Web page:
Justia Constitutional Law Opinion Summaries

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This case presented the question of whether defendants in criminal cases could have their cases dismissed for lack of jurisdiction because verdicts were rendered or sentences imposed on less than all counts of an indictment or accusation, or one or more counts were “dead- docketed.” The Georgia Supreme Court concluded it did: dead-docketing, while a common and longstanding practice in Georgia courts, had almost no statutory authority and none that would allow different treatment here. "And precedent from our Court of Appeals has for decades made clear that when a count is dead-docketed, the case remains pending in the trial court." Such a case cannot be appealed as a final judgment under OCGA 5-6-34 (a) (1); instead, it required a certificate of immediate review, which Demarquis Seals did not seek. The Supreme Court therefore affirmed the Court of Appeals’ dismissal of his appeal. View "Seals v. Georgia" on Justia Law

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The Supreme Court affirmed the decision of the court of appeals determining that Wisconsin's incapacitated driver provision contained within the implied consent statute, Wis. Stat. 343.305, was unconstitutional, holding that the incapacitated driver provision is unconstitutional beyond a reasonable doubt.The court of appeals determined that the incapacitated driver provision is unconstitutional but additionally determined that the application of the good faith exception to the exclusionary rule allowed for the admission of blood test evidence that Defendant sought to suppress. The Supreme Court agreed with the judgment of the court of appeals, holding (1) the incapacitated driver provision is unconstitutional beyond a reasonable doubt; and (2) the good faith exception to the exclusionary rule applied under the facts of this case, and the evidence resulting from Defendant's blood draw need not be suppressed. View "State v. Prado" on Justia Law

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The Supreme Court conditionally affirmed Defendant's drug-related convictions, second offense, holding that, consistent with this Court's opinion in State v. Wright, __ N.W.2d __ (Iowa 2021), filed today, law enforcement officers conducted an unreasonable seizure and search when they seized and searched garbage bags left out for collection without first obtaining a warrant.On appeal, Defendant argued that two sheriff's deputies violated his federal and state constitutional rights to be free from unreasonable searches and seizures when they seized and searched a trash bag outside Defendant's residence without first obtaining a warrant. The Supreme Court agreed, holding that remand was required in order for the district court to hold a hearing on Defendant's motion to suppress evidence without consideration of the evidence and information obtained during a trash pull used to support their warrant application. View "State v. Hahn" on Justia Law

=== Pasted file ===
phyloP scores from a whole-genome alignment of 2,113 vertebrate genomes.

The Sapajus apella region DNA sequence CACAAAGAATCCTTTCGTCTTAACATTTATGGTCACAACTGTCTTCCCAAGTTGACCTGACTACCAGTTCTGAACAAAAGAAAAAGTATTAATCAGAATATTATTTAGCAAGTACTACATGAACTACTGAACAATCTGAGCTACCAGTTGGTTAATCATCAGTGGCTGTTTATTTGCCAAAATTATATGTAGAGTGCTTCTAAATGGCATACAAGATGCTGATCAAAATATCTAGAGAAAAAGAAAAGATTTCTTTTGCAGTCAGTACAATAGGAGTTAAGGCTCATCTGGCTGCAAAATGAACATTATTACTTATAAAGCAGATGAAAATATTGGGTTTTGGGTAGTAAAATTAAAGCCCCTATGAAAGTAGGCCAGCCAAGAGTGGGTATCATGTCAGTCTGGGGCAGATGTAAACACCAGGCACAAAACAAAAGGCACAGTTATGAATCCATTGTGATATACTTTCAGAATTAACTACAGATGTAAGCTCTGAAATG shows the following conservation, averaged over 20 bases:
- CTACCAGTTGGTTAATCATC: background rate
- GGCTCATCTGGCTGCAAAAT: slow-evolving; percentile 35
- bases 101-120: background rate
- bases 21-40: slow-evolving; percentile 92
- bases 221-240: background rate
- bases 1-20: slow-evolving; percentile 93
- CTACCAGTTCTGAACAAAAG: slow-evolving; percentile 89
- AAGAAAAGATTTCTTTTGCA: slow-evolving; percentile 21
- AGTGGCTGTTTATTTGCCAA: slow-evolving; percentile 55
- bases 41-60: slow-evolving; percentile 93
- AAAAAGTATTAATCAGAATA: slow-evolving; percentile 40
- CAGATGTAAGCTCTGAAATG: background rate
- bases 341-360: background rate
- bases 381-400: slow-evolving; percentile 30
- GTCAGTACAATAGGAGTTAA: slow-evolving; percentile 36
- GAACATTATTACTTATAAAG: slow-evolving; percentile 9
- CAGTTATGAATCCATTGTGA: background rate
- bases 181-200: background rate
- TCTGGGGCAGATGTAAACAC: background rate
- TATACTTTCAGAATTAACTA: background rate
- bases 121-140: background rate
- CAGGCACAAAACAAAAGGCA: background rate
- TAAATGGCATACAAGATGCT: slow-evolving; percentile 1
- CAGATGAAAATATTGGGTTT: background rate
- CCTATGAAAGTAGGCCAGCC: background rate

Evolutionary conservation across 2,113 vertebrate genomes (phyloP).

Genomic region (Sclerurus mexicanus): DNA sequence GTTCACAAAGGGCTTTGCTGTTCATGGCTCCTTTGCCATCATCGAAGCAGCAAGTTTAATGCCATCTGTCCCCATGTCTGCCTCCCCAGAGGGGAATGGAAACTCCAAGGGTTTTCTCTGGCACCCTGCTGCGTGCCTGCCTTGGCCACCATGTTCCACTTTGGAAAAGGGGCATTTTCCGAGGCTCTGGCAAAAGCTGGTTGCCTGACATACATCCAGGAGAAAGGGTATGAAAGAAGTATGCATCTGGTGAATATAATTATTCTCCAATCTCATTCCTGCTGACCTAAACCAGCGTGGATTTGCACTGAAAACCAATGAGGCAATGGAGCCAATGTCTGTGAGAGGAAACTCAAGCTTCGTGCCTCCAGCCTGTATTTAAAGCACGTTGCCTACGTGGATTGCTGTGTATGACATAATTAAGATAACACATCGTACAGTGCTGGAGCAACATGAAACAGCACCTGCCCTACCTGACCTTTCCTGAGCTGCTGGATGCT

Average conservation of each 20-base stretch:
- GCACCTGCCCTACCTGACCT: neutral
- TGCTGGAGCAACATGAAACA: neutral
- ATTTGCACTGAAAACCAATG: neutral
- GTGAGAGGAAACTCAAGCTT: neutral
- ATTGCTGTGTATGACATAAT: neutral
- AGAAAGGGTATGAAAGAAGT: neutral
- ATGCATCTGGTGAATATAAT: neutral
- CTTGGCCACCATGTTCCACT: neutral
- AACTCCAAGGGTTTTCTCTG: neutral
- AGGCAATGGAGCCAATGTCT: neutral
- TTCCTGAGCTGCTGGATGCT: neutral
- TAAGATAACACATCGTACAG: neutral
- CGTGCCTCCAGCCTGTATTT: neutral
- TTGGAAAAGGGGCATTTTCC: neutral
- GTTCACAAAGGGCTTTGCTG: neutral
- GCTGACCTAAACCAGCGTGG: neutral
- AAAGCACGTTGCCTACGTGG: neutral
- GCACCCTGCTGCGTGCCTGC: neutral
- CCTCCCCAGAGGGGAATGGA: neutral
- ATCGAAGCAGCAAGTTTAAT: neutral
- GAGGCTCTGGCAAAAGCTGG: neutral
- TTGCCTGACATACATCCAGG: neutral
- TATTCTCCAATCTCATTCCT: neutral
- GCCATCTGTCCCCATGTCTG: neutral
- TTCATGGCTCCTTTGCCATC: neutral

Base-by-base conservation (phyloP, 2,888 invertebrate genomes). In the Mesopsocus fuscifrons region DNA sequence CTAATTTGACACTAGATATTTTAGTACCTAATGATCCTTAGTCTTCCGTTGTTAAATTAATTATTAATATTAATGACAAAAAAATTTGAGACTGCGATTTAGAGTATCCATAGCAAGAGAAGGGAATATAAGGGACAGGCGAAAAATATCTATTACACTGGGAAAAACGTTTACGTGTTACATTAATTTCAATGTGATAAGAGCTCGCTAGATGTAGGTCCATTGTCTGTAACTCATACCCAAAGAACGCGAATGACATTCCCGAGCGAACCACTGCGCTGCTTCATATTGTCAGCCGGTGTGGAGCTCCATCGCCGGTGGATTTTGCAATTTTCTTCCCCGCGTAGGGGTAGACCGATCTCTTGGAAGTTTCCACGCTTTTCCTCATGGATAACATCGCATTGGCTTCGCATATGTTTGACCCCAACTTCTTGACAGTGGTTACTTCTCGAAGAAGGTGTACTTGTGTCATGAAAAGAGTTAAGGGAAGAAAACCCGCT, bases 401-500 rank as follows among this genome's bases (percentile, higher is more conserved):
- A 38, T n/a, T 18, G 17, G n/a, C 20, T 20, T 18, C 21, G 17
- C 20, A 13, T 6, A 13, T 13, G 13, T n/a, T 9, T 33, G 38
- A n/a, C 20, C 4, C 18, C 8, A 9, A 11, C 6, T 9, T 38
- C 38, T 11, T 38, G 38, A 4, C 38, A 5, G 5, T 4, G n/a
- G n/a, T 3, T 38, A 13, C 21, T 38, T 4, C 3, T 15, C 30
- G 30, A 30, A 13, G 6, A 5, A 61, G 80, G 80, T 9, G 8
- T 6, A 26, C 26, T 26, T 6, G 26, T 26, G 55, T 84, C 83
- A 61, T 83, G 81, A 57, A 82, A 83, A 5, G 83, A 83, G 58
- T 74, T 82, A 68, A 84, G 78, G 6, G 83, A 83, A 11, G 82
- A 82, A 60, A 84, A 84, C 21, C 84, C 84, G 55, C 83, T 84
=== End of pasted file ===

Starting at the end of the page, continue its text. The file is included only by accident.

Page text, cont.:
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The Supreme Court rejected Defendant's constitutional challenge to Iowa Code 321J.16 and joining the majority of courts holding that it is not an unconstitutional penalty to admit into evidence Defendant's refusal to submit to a breath test, holding that the best course is to overrule State v. Pettijohn, 899 N.W.2d 1, 38-39 (Iowa 2017).After denying Defendant's motion in liming to exclude evidence of her refusal to submit to a breathalyzer test Defendant was convicted of driving while intoxicated. On appeal, Defendant challenged the constitutionality of section 321J.16, which allows into evidence a defendant's test refusal. Specifically, Defendant argued that Pettijohn, which held that a search warrant was required for a breathalyzer test of an intoxicated boater, should be extended to drunken driving cases. The Supreme Court (1) overruled Pettijohn and held that search warrants are not required for breathalyzer tests of either boaters or drivers when law enforcement has probable cause to believe that intoxicated boating or driving has occurred; and (2) it is not an unconstitutional penalty to admit into evidence a defendant's refusal to submit to a breath test. View "State v. Kilby" on Justia Law

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The Supreme Court conditionally affirmed Defendant's convictions and remanded for the district court to hold a hearing on Defendant's motion to suppress evidence, holding that the peace officer in this case conducted an unreasonable search and seizure by taking a citizen's opaque trash bags left outside for collection, opening the trash bags, and rummaging through the papers and effects contained therein.Despite an ordinance making it unlawful for any person to take solid waste placed out for collection, Officer Brandon Heinz, without probable cause or warrant, took Defendant's garbage bags and searched through them during the dark of night. Heinz subsequently applied for and was granted a search warrant based on the evidence obtained from the warrantless seizure and search of Defendant's trash bags. Defendant was subsequently charged with several drug-related counts. The district court denied Defendant's motion to suppress, and Defendant was found guilty. The court of appeals affirmed. The Supreme Court held that Heinz conducted an unreasonable search and seizure in violation of Iowa Const. art. I, 8 and that remand was required for a suppression hearing without consideration of the evidence obtained during the trash pulls used to support the warrant application. View "State v. Wright" on Justia Law